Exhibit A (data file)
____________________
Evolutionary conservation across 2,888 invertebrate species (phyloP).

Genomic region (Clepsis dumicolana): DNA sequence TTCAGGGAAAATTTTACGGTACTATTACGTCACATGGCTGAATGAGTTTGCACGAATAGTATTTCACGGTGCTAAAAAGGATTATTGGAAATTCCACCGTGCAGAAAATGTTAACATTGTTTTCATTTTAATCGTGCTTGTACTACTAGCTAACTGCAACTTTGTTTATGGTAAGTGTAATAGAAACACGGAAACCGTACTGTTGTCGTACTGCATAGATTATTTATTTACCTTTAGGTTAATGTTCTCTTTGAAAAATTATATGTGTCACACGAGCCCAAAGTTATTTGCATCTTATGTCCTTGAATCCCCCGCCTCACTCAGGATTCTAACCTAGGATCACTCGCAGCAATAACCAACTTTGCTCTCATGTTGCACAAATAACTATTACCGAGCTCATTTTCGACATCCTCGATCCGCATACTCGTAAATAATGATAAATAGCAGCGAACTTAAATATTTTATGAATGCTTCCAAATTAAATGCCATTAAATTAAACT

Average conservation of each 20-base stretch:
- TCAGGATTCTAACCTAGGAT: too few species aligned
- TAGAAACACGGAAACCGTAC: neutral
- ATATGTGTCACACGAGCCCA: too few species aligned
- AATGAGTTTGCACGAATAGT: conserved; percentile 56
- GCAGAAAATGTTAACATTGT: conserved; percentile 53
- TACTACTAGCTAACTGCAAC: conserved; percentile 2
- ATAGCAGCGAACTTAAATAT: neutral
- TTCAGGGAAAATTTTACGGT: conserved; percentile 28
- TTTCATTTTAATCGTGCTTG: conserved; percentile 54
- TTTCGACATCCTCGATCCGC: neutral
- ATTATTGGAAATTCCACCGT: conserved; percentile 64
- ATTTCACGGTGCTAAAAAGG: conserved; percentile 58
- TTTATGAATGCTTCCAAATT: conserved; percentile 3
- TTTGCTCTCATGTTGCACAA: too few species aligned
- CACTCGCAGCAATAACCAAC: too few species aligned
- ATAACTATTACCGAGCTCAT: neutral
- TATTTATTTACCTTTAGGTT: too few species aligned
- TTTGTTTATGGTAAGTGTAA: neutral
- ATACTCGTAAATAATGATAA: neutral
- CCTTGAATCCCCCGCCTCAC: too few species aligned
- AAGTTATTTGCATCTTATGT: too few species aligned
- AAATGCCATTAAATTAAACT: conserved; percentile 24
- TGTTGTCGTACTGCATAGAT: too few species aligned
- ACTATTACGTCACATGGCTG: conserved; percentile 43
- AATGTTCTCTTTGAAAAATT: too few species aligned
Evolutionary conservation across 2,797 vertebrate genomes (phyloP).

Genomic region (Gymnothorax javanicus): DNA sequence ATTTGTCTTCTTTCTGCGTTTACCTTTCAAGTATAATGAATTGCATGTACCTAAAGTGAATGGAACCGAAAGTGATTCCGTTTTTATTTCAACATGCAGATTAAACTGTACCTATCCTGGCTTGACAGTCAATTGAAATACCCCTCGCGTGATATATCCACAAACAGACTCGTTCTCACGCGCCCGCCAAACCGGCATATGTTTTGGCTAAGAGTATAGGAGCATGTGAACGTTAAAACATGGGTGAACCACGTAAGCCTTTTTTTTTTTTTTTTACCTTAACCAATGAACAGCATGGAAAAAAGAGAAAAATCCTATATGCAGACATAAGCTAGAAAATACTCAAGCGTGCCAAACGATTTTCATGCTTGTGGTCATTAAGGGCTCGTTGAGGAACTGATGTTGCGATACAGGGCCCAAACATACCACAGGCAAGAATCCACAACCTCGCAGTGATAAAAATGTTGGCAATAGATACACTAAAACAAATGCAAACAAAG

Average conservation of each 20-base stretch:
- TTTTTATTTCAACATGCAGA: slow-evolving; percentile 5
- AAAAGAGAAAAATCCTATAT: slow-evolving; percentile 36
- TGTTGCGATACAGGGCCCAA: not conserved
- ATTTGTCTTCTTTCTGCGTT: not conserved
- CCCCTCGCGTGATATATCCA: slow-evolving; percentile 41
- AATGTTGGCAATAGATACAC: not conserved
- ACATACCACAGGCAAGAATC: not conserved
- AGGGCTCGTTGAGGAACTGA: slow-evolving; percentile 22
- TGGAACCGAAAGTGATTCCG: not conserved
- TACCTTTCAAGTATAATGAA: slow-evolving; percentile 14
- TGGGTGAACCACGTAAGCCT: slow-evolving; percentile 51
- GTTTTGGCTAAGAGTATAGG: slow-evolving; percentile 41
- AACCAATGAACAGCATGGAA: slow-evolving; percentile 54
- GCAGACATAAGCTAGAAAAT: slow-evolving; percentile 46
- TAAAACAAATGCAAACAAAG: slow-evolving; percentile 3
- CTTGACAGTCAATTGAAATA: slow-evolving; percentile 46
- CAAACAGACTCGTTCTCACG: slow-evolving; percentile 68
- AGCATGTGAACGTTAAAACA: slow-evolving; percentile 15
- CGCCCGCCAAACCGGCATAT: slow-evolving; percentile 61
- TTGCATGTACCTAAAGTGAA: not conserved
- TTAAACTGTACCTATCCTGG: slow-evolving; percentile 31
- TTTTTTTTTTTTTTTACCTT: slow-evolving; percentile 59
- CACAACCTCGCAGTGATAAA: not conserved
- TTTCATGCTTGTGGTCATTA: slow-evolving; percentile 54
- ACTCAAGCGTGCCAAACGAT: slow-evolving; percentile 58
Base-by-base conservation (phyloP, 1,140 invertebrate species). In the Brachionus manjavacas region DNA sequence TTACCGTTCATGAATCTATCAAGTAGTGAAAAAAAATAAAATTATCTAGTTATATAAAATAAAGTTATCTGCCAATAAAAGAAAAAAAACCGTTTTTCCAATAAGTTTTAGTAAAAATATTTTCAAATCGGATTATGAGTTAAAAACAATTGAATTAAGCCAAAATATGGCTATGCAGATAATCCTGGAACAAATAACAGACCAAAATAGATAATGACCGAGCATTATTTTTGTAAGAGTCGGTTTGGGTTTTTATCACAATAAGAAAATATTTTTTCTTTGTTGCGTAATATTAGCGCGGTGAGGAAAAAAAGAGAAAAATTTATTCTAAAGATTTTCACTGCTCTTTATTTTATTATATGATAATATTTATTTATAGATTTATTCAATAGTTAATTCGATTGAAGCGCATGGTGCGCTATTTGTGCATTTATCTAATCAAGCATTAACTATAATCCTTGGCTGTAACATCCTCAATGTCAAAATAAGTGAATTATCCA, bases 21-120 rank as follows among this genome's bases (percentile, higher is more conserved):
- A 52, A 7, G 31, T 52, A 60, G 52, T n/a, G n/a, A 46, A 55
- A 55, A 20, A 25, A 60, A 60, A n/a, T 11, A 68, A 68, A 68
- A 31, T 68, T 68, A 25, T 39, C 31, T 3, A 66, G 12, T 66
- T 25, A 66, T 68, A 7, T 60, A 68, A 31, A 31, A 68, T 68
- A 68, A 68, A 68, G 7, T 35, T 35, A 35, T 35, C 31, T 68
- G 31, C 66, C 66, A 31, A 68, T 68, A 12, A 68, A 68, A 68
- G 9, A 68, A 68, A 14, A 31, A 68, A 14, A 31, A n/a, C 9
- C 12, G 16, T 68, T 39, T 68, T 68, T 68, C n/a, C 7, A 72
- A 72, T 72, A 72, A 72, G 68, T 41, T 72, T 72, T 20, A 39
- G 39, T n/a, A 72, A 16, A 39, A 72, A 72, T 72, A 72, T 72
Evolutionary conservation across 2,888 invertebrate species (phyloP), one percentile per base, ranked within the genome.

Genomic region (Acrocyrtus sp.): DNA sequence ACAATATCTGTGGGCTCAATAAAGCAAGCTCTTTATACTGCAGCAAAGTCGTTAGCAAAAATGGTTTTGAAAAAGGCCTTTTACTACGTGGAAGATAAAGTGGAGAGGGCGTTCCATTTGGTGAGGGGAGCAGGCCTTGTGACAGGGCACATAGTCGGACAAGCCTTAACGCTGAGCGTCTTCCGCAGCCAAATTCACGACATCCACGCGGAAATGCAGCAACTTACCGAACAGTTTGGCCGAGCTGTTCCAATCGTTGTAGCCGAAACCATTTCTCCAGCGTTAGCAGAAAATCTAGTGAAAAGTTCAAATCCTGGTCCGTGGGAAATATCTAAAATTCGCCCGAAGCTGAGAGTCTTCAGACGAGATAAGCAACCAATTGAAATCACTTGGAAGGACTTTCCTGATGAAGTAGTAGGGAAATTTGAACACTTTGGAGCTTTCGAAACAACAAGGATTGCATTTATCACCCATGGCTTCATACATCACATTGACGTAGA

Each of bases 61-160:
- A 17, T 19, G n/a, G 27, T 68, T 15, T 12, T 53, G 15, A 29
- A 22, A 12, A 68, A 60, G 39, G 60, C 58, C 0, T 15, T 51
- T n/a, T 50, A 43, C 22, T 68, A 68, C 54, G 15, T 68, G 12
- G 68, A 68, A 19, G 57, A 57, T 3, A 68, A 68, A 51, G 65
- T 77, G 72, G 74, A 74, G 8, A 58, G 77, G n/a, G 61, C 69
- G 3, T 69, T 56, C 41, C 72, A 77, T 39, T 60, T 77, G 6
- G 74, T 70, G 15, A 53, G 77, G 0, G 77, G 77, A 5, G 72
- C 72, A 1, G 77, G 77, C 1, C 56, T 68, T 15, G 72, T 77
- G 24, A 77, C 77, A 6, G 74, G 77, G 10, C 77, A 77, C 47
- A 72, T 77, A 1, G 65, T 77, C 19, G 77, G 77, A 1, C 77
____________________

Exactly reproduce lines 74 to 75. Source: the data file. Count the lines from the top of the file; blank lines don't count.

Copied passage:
- G 68, A 68, A 19, G 57, A 57, T 3, A 68, A 68, A 51, G 65
- T 77, G 72, G 74, A 74, G 8, A 58, G 77, G n/a, G 61, C 69